A chamber in the cylinder head of some engines into which the fuel is injected, ignited, and partly burned, the rest of the fuel being thrown out into the main combustion space where combustion is completed.
Pre Ignition
Ignition of the mixture of fuel and air in the combustion chamber before the passage of the spark.
Radial Engine
An engine with a number of cylinder arranged in a circle around the crankshaft centre line. A design often used for aircraft engines.
Ramjet
A jet engine with no mechanical compressor, consisting of specially shaped tubes or ducts open at both ends.
Range Extender
A device that extends the range of an electric vehicle by converting an energy dense fuel into electricity.
Rankine Cycle
A mathematical model that is used to predict the performance of steam engines. The Rankine cycle is an idealised thermodynamic cycle of a heat engine that converts heat into mechanical work. The heat is supplied externally to a closed loop, which usually uses water as the working fluid.
Research Octane Number
The octane as tested in a single-cylinder octane test engine operated under less severe operating conditions.
Rich Combustion
Having a relatively high proportion of fuel to oxidizer. Having a value greater than stoichiometric.
Rocket Engine
A reaction engine that carries all fuel and components for combustion and so not requiring intake of any outside substance and hence capable of operation in outer space.
Rocket Fuel
A fuel, either liquid or solid, developed for, or used by, a rocket.
Roller Tappets
Valve lifters that have a roller placed on the end contacting the camshaft. This is done to reduce friction between the lobe and lifter.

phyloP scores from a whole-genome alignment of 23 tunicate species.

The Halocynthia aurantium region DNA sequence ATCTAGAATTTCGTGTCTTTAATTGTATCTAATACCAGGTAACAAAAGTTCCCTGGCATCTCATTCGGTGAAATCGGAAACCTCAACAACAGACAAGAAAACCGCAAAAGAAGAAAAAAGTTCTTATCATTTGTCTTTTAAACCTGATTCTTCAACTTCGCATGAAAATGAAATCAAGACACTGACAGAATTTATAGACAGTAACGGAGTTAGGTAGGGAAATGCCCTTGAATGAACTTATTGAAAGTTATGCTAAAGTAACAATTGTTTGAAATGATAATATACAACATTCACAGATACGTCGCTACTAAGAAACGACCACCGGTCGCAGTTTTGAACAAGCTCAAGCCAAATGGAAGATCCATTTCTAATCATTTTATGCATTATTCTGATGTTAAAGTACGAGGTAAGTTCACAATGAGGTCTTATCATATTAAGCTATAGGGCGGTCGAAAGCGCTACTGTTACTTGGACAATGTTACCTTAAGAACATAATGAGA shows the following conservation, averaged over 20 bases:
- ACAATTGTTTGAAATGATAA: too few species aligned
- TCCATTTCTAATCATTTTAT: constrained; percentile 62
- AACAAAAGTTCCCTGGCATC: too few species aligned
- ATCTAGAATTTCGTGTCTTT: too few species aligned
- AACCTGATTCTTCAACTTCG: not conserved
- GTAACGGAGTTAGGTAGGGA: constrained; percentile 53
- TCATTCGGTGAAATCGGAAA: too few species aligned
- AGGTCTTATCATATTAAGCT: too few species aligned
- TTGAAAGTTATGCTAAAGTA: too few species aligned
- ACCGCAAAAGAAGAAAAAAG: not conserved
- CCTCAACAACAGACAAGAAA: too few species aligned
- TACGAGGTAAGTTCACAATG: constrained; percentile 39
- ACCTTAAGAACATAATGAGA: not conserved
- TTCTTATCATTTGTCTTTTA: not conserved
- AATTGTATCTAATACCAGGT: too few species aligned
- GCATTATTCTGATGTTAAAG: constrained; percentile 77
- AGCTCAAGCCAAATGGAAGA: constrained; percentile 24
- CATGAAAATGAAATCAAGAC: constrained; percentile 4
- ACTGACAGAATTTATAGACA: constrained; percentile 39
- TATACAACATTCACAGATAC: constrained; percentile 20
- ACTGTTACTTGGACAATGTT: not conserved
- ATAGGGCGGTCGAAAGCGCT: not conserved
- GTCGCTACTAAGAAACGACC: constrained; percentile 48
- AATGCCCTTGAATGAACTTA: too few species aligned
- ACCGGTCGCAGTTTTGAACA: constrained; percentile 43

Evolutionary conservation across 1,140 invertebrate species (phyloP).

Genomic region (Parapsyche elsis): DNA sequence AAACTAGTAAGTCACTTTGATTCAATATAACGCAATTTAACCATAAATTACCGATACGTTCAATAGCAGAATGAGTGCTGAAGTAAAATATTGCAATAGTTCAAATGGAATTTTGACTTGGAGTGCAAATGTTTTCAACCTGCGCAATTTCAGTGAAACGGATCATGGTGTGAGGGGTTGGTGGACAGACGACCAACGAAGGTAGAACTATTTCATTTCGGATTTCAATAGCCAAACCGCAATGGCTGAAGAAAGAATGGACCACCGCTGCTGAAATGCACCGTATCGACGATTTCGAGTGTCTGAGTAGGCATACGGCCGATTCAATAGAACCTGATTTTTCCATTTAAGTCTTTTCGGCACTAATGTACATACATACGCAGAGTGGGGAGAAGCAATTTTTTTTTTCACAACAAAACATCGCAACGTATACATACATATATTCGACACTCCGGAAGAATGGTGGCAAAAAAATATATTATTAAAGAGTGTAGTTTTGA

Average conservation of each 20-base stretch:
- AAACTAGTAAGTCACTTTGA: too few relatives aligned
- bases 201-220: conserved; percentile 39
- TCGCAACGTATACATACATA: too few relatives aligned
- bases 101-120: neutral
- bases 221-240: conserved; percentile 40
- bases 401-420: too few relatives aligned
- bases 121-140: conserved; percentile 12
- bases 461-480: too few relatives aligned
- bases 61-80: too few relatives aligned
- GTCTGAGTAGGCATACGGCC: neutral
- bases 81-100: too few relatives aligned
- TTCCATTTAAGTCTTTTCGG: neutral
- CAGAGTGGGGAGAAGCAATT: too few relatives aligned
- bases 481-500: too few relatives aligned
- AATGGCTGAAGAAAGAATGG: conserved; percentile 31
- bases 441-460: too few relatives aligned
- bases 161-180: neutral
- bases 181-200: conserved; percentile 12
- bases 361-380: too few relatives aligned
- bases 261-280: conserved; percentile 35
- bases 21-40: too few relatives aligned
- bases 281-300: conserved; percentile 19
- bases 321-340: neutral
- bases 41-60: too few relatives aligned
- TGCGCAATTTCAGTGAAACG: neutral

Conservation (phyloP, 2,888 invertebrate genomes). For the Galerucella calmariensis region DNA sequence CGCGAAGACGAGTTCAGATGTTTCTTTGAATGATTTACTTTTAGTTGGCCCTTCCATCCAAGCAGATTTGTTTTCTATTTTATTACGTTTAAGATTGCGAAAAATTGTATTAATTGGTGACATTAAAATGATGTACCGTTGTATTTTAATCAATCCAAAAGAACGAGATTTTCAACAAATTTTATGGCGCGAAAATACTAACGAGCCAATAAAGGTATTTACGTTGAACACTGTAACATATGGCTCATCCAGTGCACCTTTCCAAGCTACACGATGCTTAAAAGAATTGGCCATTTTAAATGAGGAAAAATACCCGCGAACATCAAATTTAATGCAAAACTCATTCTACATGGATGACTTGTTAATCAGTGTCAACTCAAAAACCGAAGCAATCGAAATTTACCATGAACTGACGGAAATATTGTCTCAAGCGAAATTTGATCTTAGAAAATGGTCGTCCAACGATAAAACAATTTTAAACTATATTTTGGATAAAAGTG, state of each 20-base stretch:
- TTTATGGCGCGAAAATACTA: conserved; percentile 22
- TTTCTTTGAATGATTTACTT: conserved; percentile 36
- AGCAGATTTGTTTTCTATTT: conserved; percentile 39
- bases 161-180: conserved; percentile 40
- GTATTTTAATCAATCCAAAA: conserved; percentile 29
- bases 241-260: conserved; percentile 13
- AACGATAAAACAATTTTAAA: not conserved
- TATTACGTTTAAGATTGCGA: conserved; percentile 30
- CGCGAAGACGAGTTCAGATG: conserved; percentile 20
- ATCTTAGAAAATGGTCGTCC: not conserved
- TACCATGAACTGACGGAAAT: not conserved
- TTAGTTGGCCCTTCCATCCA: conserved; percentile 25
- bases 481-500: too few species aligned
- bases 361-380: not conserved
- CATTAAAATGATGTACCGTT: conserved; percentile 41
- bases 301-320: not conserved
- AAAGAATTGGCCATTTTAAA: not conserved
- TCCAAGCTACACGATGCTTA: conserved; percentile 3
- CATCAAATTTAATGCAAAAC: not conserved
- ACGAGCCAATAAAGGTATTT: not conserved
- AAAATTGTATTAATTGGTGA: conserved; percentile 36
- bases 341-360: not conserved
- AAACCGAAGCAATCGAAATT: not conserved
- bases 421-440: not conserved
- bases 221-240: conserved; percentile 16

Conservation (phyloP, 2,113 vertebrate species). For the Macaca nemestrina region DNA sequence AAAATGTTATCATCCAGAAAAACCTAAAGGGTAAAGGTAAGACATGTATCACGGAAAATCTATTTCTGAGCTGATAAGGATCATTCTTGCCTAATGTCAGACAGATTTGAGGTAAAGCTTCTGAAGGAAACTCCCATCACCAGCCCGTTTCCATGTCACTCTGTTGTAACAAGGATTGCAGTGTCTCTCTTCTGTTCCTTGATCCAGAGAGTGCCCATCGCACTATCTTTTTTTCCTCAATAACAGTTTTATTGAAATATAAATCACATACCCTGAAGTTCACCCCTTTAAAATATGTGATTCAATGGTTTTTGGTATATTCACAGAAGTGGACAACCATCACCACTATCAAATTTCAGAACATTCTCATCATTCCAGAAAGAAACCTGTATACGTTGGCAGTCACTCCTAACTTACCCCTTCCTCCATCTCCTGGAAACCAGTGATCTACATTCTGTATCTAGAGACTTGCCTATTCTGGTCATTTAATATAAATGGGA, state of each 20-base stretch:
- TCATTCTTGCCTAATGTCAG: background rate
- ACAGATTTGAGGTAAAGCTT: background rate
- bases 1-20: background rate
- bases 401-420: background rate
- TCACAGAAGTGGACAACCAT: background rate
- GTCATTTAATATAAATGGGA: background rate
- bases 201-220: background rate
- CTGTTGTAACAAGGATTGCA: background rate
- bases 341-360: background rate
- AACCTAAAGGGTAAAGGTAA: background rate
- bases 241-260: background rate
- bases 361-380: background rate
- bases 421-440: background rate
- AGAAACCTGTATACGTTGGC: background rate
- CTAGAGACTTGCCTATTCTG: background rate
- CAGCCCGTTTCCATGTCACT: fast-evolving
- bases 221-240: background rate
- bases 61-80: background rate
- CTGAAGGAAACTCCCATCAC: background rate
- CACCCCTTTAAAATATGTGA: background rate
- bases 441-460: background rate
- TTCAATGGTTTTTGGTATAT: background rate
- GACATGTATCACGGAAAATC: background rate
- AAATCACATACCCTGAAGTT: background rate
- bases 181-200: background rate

RON
Abbreviation for Research Octane Number.
Rotary Engine
The crankshaft is fixed and the crankcase, pistons and cylinders rotate with the propeller.
Schnuerle Ports
The inlet ports are placed on both sides of the exhaust ports so that the incoming air enters in two streams uniting on the cylinder wall opposite the exhaust ports.
Scramjet
A supersonic combustion ramjet air-breathing engine in which air flows through the combustion chamber at supersonic speeds.
Semi Diesel Engine
A term applied to oil engines using rather low compression pressures and requiring a hot surface for ignition of the injected fuel.
Shaft Horse Power
The power delivered to the output shaft of an engine.
shp
Abbreviation of Shaft Horse Power.
SI Engine
An engine whereby the fuel air mixture is compressed in the cylinder and then ignited with an electric spark.
Sidevalve Engine
An internal combustion engine with valves placed in the engine block beside the piston.
Simple Cycle Gas Turbine
Cycle consisting only of compression, combustion and expansion.
Single Cylinder Engine
The first internal combustion engines were single cylinder designs and mostly stationary engines.
Single Shaft Gas Turbine
A gas turbine arrangement in which the compressor and the gas turbine are all coupled to one shaft.
Single Stage Compressor
Compressor having only one compressive step between inlet and outlet.
Skirt
The part of the piston below the piston-ring grooves. Designed to counter the lateral force from the connecting rod and guide the piston within the liner.